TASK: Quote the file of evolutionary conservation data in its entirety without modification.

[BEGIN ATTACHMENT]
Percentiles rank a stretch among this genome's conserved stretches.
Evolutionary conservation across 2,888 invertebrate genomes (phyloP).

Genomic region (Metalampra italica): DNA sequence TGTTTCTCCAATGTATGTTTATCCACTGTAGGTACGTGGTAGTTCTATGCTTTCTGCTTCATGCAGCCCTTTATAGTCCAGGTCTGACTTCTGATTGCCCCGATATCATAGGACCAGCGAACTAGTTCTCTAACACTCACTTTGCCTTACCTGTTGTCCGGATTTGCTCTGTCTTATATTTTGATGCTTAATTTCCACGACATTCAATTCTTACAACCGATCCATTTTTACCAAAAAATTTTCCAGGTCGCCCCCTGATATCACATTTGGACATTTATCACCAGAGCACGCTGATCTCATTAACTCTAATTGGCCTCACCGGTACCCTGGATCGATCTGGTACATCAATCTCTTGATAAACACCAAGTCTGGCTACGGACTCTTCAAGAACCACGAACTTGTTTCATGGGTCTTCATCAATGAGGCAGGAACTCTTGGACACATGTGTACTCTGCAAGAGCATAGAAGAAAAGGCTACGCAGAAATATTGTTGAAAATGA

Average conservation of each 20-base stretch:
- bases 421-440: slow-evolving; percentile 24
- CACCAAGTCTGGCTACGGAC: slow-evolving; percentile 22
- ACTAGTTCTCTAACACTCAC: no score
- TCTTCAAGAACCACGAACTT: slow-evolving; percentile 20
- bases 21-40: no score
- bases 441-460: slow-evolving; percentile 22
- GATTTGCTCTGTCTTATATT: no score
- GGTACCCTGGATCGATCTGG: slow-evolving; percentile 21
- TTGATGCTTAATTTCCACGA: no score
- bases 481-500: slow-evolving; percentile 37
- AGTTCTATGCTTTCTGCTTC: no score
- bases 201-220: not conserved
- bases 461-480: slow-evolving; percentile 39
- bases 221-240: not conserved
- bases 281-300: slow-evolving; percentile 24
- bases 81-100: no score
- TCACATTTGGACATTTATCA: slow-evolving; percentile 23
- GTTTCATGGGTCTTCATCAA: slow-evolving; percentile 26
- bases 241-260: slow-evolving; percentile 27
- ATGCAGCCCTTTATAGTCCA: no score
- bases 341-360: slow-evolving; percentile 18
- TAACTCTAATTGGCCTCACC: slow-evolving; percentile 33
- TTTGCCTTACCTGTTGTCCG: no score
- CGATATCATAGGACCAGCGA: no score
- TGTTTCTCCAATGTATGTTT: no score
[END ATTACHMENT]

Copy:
Percentiles rank a stretch among this genome's conserved stretches.
Evolutionary conservation across 2,888 invertebrate genomes (phyloP).

Genomic region (Metalampra italica): DNA sequence TGTTTCTCCAATGTATGTTTATCCACTGTAGGTACGTGGTAGTTCTATGCTTTCTGCTTCATGCAGCCCTTTATAGTCCAGGTCTGACTTCTGATTGCCCCGATATCATAGGACCAGCGAACTAGTTCTCTAACACTCACTTTGCCTTACCTGTTGTCCGGATTTGCTCTGTCTTATATTTTGATGCTTAATTTCCACGACATTCAATTCTTACAACCGATCCATTTTTACCAAAAAATTTTCCAGGTCGCCCCCTGATATCACATTTGGACATTTATCACCAGAGCACGCTGATCTCATTAACTCTAATTGGCCTCACCGGTACCCTGGATCGATCTGGTACATCAATCTCTTGATAAACACCAAGTCTGGCTACGGACTCTTCAAGAACCACGAACTTGTTTCATGGGTCTTCATCAATGAGGCAGGAACTCTTGGACACATGTGTACTCTGCAAGAGCATAGAAGAAAAGGCTACGCAGAAATATTGTTGAAAATGA

Average conservation of each 20-base stretch:
- bases 421-440: slow-evolving; percentile 24
- CACCAAGTCTGGCTACGGAC: slow-evolving; percentile 22
- ACTAGTTCTCTAACACTCAC: no score
- TCTTCAAGAACCACGAACTT: slow-evolving; percentile 20
- bases 21-40: no score
- bases 441-460: slow-evolving; percentile 22
- GATTTGCTCTGTCTTATATT: no score
- GGTACCCTGGATCGATCTGG: slow-evolving; percentile 21
- TTGATGCTTAATTTCCACGA: no score
- bases 481-500: slow-evolving; percentile 37
- AGTTCTATGCTTTCTGCTTC: no score
- bases 201-220: not conserved
- bases 461-480: slow-evolving; percentile 39
- bases 221-240: not conserved
- bases 281-300: slow-evolving; percentile 24
- bases 81-100: no score
- TCACATTTGGACATTTATCA: slow-evolving; percentile 23
- GTTTCATGGGTCTTCATCAA: slow-evolving; percentile 26
- bases 241-260: slow-evolving; percentile 27
- ATGCAGCCCTTTATAGTCCA: no score
- bases 341-360: slow-evolving; percentile 18
- TAACTCTAATTGGCCTCACC: slow-evolving; percentile 33
- TTTGCCTTACCTGTTGTCCG: no score
- CGATATCATAGGACCAGCGA: no score
- TGTTTCTCCAATGTATGTTT: no score